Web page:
Tag Archives: Johnny Varro

RUBY, LOUIS, BUCK, ME (1954, 1983, 1989, 1996)

Ruby Braff, December 7, 1980. Photograph by Michael Steinman

Ruby Braff, December 7, 1980. Photograph by Michael Steinman

Ruby Braff remains one of my heroes: brave, curious, exploratory, full of lyrical warmth in his music — and one of those people I had many opportunities to observe between 1971 and 1983, at close range, in New York City.

Here is something new to me and I think absolutely remarkable — an interview with Ruby, done August 18, 1989, at the Newport Casino.  Ruby is remarkably patient with a somewhat inept questioner, but the subject is Louis Armstrong, so Ruby was very happy to speak about his and our hero:

Ruby despised his earlier recordings — and said so often, loudly and profanely.  I have no idea if he would have winced and swore at this one, but I am safe from his anger, so I present the 1954 Vanguard session (thanks to John Hammond) that paired him with Buck Clayton, Bennie Morton, Buddy Tate, Jimmy Jones, Steve Jordan, Aaron Bell, and Bobby Donaldson.  The shift into 4 / 4 at the start is one of my favorite moments in recorded jazz.  And the song is, of course, also.

LOVE IS JUST AROUND THE CORNER:

Much later, in 1996, Ruby created a gorgeous and irreplaceable Arbors CD, BEING WITH YOU, in honor of Louis and of Ruby’s recently-departed friend, the great reedman Sam Margolis. Along with Ruby, there were Jon-Erik Kellso, Scott Robinson, Dan Barrett, Jerry Jerome, Johnny Varro, Bucky Pizzarelli, Bob Haggart, Jim Gwin.  Ruby gave everyone a spot, and the results are glorious. And if you didn’t know what a magnificent singer he could be, savor LITTLE ONE.

I apologize for the intrusive advertisement that begins the final two videos:

LITTLE ONE:

And my own Ruby story, very brief and elliptical.  I had followed Ruby around with cassette and reel-to-reel recorder, with notebook and (once) camera — so much so that my nickname was “Tapes,” as in “Hey, Tapes!” — from 1971 on. This was not embarrassing to me; rather, it was an honor.

He played a concert at the New School with Dick Hyman early in 1983, and I, recently married, asked my new wife to come along.  She did not particularly like jazz, but it was a novel invitation and off we went.  We sat down in the middle of the auditorium — early, as is my habit — and I looked around for Ruby.  Surely, I thought, I could make eye contact and he would come over, exchange pleasantries, and I could not-so-subtly suggest to my new bride that I was Someone in this jazz world.  Ruby emerged from somewhere, and I stood up.  Perhaps I waved to catch his eye, or said, “Hey, Ruby!”  He looked at me, grinned, and pointed a forefinger.  “You!” he said.  “I remember you when you were in diapers!”  That was not the effect I had hoped to create, so I sat down and the deflated encounter was over.  He played beautifully.  As he always did.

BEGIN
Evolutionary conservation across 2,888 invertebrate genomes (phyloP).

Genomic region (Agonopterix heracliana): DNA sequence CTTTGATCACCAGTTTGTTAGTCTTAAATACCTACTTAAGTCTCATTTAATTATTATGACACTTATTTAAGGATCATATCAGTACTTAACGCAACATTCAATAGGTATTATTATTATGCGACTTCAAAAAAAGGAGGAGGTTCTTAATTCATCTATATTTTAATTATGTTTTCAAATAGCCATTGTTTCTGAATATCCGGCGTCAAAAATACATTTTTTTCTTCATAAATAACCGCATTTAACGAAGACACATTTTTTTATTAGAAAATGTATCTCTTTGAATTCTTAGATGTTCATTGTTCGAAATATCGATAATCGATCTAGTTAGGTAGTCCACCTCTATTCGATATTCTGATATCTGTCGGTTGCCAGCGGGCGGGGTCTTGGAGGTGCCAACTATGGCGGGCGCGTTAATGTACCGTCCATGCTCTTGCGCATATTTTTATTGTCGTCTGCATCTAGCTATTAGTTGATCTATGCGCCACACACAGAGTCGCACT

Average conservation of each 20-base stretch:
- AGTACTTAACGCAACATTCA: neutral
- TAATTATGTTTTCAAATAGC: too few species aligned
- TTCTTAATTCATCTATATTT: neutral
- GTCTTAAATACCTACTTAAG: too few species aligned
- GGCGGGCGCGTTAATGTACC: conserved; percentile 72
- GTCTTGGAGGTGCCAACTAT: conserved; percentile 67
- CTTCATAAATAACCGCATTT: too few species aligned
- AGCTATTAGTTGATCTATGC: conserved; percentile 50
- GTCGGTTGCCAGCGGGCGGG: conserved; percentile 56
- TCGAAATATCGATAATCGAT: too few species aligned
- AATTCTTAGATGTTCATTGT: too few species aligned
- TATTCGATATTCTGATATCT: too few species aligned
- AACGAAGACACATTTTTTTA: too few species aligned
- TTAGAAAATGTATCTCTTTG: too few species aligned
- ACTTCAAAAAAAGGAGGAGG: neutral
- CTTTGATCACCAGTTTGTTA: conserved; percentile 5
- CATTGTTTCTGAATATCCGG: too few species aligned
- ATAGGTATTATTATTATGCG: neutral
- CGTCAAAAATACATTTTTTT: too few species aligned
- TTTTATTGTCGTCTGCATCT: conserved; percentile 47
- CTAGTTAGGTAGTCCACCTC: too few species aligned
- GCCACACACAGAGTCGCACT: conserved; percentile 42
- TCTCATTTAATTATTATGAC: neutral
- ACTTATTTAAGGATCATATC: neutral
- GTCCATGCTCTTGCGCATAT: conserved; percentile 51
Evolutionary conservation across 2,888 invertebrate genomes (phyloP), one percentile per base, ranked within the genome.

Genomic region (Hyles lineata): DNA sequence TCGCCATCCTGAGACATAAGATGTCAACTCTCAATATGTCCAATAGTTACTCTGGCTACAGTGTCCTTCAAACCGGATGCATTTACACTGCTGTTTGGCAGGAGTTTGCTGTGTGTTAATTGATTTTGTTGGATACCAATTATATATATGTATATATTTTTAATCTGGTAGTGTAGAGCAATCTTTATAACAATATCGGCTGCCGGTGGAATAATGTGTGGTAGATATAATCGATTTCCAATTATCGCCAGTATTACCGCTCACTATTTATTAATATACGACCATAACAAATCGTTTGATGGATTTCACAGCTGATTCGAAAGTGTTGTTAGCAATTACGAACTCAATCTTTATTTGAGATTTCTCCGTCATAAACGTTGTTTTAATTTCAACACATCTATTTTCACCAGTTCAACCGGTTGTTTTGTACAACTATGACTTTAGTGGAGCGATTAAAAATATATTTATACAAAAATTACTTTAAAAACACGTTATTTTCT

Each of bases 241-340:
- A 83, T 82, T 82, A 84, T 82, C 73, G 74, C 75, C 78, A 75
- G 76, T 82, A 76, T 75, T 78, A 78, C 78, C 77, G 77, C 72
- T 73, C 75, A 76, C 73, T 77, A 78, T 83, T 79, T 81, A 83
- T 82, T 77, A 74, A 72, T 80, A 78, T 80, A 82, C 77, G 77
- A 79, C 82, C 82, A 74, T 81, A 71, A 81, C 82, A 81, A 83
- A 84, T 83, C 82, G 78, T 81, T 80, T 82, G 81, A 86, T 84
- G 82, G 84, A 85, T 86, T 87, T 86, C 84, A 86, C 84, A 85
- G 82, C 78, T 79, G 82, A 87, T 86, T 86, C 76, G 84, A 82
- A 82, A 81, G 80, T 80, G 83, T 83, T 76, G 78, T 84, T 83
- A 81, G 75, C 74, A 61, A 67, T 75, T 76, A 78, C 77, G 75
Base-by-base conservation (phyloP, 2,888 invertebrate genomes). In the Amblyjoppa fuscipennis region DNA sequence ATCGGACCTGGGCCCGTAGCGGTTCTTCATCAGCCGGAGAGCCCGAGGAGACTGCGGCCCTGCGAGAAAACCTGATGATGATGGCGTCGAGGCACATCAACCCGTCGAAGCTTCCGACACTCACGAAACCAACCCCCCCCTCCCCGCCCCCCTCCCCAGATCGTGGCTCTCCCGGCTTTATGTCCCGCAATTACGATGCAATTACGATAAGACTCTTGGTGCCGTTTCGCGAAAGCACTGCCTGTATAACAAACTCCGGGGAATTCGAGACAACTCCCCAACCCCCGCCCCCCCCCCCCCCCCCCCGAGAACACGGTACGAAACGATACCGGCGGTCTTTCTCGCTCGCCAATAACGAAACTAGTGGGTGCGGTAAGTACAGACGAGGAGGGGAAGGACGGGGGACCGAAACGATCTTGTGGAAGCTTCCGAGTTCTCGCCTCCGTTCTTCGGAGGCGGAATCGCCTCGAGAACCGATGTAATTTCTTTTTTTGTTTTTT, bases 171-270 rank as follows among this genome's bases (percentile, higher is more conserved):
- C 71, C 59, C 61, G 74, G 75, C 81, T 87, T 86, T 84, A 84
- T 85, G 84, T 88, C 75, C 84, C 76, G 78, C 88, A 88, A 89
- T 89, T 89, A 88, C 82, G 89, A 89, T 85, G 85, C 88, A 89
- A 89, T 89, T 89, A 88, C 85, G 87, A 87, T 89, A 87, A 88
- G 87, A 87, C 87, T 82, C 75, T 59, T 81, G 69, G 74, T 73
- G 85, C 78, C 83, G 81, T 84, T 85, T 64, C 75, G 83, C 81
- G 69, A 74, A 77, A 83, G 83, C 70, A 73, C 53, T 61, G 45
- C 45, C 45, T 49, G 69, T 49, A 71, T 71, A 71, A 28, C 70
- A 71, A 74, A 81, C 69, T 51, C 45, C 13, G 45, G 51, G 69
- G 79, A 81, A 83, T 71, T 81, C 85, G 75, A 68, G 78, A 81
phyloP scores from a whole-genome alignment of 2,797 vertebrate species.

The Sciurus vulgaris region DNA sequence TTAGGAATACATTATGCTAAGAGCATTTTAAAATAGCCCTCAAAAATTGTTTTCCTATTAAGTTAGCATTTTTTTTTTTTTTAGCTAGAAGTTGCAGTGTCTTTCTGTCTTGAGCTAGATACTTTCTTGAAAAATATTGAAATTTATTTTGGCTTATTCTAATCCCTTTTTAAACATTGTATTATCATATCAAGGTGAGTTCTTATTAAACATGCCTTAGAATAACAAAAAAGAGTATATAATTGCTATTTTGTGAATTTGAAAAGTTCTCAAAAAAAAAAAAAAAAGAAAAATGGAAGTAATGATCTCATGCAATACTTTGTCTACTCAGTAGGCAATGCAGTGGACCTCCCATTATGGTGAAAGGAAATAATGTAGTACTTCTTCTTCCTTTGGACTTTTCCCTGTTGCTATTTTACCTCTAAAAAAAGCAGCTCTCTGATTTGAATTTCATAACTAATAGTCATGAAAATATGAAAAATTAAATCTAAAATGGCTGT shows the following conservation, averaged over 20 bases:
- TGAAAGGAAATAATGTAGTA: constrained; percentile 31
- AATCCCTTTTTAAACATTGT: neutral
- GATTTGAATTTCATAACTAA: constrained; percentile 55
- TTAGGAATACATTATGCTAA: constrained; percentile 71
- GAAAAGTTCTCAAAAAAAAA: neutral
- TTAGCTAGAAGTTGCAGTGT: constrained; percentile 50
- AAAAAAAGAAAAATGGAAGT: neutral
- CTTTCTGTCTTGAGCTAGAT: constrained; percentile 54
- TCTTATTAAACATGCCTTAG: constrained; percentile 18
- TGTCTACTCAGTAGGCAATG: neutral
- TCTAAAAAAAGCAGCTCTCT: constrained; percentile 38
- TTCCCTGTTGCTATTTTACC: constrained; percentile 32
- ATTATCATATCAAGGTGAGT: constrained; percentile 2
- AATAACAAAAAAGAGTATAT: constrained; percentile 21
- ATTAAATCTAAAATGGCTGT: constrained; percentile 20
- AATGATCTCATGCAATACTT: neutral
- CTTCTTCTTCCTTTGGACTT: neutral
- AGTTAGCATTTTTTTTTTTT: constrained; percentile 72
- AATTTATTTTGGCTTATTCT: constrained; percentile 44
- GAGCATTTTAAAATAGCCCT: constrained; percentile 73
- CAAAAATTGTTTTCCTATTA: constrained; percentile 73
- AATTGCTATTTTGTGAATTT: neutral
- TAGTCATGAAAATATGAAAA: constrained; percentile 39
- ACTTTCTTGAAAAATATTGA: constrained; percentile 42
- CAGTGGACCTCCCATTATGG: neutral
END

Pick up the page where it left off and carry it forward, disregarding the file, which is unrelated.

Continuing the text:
Ask me about lyrical improvisation, and I might play you this as a glowing exemplar.

ONE HOUR:

I miss Ruby Braff, although, like Louis, he is always with us through his music.

May your happiness increase!

 

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HELP FAST EDDIE GET BACK TO SPEED

Eddie Erickson and Becky Kilgore, striking a pose in 2008

Eddie Erickson and Becky Kilgore, striking a pose in 2008

If you don’t know Eddie Erickson, I humbly suggest that your life has been incomplete.  “Fast Eddie,” as he’s also called, is many things: a swinging solo and rhythm guitarist; a blazing banjoist; an incomparable clown and vaudevillian; a remarkably moving ballad singer.  I first encountered him as one-third or one-fourth (who’s counting?) of B E D, named for Becky Kilgore, Eddie, and Dan Barrett, with essential swing counseling from the “silent J,” Joel Forbes.

Here is Eddie as the captivating balladeer (in 2011, with Sue Kroninger and Chris Calabrese):